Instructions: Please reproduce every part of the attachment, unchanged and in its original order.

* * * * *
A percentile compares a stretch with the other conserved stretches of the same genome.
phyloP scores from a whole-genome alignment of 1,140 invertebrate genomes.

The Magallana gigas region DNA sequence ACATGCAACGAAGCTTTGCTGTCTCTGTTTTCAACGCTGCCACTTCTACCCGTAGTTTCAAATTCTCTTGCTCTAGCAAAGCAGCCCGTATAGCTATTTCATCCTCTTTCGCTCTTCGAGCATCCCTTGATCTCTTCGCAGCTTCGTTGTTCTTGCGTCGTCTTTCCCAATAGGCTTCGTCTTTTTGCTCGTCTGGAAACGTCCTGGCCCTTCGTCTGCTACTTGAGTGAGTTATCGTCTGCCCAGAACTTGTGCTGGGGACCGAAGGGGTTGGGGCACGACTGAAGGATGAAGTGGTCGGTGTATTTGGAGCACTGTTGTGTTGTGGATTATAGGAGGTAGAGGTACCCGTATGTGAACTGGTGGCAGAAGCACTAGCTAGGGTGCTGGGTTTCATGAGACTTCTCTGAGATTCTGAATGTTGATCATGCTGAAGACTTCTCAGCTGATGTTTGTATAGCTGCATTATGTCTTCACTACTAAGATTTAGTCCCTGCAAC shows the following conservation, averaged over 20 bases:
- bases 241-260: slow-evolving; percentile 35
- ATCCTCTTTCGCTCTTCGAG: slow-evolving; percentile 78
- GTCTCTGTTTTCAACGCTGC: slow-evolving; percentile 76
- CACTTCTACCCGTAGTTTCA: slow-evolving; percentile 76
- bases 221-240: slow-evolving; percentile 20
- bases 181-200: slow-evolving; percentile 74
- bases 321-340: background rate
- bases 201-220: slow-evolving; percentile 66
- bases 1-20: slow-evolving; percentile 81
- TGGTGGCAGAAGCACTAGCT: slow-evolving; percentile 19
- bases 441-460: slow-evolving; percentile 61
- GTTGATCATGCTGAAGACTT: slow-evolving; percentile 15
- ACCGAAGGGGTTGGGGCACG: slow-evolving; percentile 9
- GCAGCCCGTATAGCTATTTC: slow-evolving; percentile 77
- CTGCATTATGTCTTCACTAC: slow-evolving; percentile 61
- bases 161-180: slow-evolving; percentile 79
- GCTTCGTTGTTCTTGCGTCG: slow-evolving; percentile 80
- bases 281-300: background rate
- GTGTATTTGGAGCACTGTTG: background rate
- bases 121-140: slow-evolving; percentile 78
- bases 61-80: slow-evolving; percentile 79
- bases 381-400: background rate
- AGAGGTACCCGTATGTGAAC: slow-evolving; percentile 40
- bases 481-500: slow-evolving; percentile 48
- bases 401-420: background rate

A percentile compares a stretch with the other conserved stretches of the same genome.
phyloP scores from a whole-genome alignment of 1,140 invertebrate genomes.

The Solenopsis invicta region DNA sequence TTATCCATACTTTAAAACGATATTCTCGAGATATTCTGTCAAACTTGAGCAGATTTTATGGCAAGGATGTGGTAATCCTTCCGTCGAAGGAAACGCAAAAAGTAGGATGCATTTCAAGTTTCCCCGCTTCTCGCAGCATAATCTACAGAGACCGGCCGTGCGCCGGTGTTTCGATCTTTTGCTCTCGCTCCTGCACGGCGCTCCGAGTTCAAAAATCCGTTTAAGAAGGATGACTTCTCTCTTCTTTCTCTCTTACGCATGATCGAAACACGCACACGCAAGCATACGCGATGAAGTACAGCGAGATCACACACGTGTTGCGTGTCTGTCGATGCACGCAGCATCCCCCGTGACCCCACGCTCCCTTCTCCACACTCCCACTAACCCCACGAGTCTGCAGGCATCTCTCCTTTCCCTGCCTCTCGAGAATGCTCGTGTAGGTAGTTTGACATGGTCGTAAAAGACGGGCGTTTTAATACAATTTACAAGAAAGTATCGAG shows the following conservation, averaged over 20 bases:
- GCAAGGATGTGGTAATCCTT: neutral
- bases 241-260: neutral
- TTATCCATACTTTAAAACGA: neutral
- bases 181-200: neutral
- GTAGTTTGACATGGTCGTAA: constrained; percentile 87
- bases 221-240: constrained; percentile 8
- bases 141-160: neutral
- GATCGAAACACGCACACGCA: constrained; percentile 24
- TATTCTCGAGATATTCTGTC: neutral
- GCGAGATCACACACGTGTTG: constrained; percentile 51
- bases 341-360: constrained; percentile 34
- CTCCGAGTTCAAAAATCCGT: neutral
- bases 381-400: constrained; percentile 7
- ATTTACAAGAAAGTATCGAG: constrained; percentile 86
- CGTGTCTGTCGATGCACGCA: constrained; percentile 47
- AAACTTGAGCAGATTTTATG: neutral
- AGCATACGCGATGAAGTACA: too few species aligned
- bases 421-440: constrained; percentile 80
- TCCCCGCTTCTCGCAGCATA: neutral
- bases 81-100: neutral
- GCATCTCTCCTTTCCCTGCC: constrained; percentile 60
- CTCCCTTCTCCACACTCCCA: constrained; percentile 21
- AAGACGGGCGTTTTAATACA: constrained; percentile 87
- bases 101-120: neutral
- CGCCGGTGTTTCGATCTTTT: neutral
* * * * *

A percentile compares a stretch with the other conserved stretches of the same genome.
phyloP scores from a whole-genome alignment of 1,140 invertebrate genomes.

The Magallana gigas region DNA sequence ACATGCAACGAAGCTTTGCTGTCTCTGTTTTCAACGCTGCCACTTCTACCCGTAGTTTCAAATTCTCTTGCTCTAGCAAAGCAGCCCGTATAGCTATTTCATCCTCTTTCGCTCTTCGAGCATCCCTTGATCTCTTCGCAGCTTCGTTGTTCTTGCGTCGTCTTTCCCAATAGGCTTCGTCTTTTTGCTCGTCTGGAAACGTCCTGGCCCTTCGTCTGCTACTTGAGTGAGTTATCGTCTGCCCAGAACTTGTGCTGGGGACCGAAGGGGTTGGGGCACGACTGAAGGATGAAGTGGTCGGTGTATTTGGAGCACTGTTGTGTTGTGGATTATAGGAGGTAGAGGTACCCGTATGTGAACTGGTGGCAGAAGCACTAGCTAGGGTGCTGGGTTTCATGAGACTTCTCTGAGATTCTGAATGTTGATCATGCTGAAGACTTCTCAGCTGATGTTTGTATAGCTGCATTATGTCTTCACTACTAAGATTTAGTCCCTGCAAC shows the following conservation, averaged over 20 bases:
- bases 241-260: slow-evolving; percentile 35
- ATCCTCTTTCGCTCTTCGAG: slow-evolving; percentile 78
- GTCTCTGTTTTCAACGCTGC: slow-evolving; percentile 76
- CACTTCTACCCGTAGTTTCA: slow-evolving; percentile 76
- bases 221-240: slow-evolving; percentile 20
- bases 181-200: slow-evolving; percentile 74
- bases 321-340: background rate
- bases 201-220: slow-evolving; percentile 66
- bases 1-20: slow-evolving; percentile 81
- TGGTGGCAGAAGCACTAGCT: slow-evolving; percentile 19
- bases 441-460: slow-evolving; percentile 61
- GTTGATCATGCTGAAGACTT: slow-evolving; percentile 15
- ACCGAAGGGGTTGGGGCACG: slow-evolving; percentile 9
- GCAGCCCGTATAGCTATTTC: slow-evolving; percentile 77
- CTGCATTATGTCTTCACTAC: slow-evolving; percentile 61
- bases 161-180: slow-evolving; percentile 79
- GCTTCGTTGTTCTTGCGTCG: slow-evolving; percentile 80
- bases 281-300: background rate
- GTGTATTTGGAGCACTGTTG: background rate
- bases 121-140: slow-evolving; percentile 78
- bases 61-80: slow-evolving; percentile 79
- bases 381-400: background rate
- AGAGGTACCCGTATGTGAAC: slow-evolving; percentile 40
- bases 481-500: slow-evolving; percentile 48
- bases 401-420: background rate

A percentile compares a stretch with the other conserved stretches of the same genome.
phyloP scores from a whole-genome alignment of 1,140 invertebrate genomes.

The Solenopsis invicta region DNA sequence TTATCCATACTTTAAAACGATATTCTCGAGATATTCTGTCAAACTTGAGCAGATTTTATGGCAAGGATGTGGTAATCCTTCCGTCGAAGGAAACGCAAAAAGTAGGATGCATTTCAAGTTTCCCCGCTTCTCGCAGCATAATCTACAGAGACCGGCCGTGCGCCGGTGTTTCGATCTTTTGCTCTCGCTCCTGCACGGCGCTCCGAGTTCAAAAATCCGTTTAAGAAGGATGACTTCTCTCTTCTTTCTCTCTTACGCATGATCGAAACACGCACACGCAAGCATACGCGATGAAGTACAGCGAGATCACACACGTGTTGCGTGTCTGTCGATGCACGCAGCATCCCCCGTGACCCCACGCTCCCTTCTCCACACTCCCACTAACCCCACGAGTCTGCAGGCATCTCTCCTTTCCCTGCCTCTCGAGAATGCTCGTGTAGGTAGTTTGACATGGTCGTAAAAGACGGGCGTTTTAATACAATTTACAAGAAAGTATCGAG shows the following conservation, averaged over 20 bases:
- GCAAGGATGTGGTAATCCTT: neutral
- bases 241-260: neutral
- TTATCCATACTTTAAAACGA: neutral
- bases 181-200: neutral
- GTAGTTTGACATGGTCGTAA: constrained; percentile 87
- bases 221-240: constrained; percentile 8
- bases 141-160: neutral
- GATCGAAACACGCACACGCA: constrained; percentile 24
- TATTCTCGAGATATTCTGTC: neutral
- GCGAGATCACACACGTGTTG: constrained; percentile 51
- bases 341-360: constrained; percentile 34
- CTCCGAGTTCAAAAATCCGT: neutral
- bases 381-400: constrained; percentile 7
- ATTTACAAGAAAGTATCGAG: constrained; percentile 86
- CGTGTCTGTCGATGCACGCA: constrained; percentile 47
- AAACTTGAGCAGATTTTATG: neutral
- AGCATACGCGATGAAGTACA: too few species aligned
- bases 421-440: constrained; percentile 80
- TCCCCGCTTCTCGCAGCATA: neutral
- bases 81-100: neutral
- GCATCTCTCCTTTCCCTGCC: constrained; percentile 60
- CTCCCTTCTCCACACTCCCA: constrained; percentile 21
- AAGACGGGCGTTTTAATACA: constrained; percentile 87
- bases 101-120: neutral
- CGCCGGTGTTTCGATCTTTT: neutral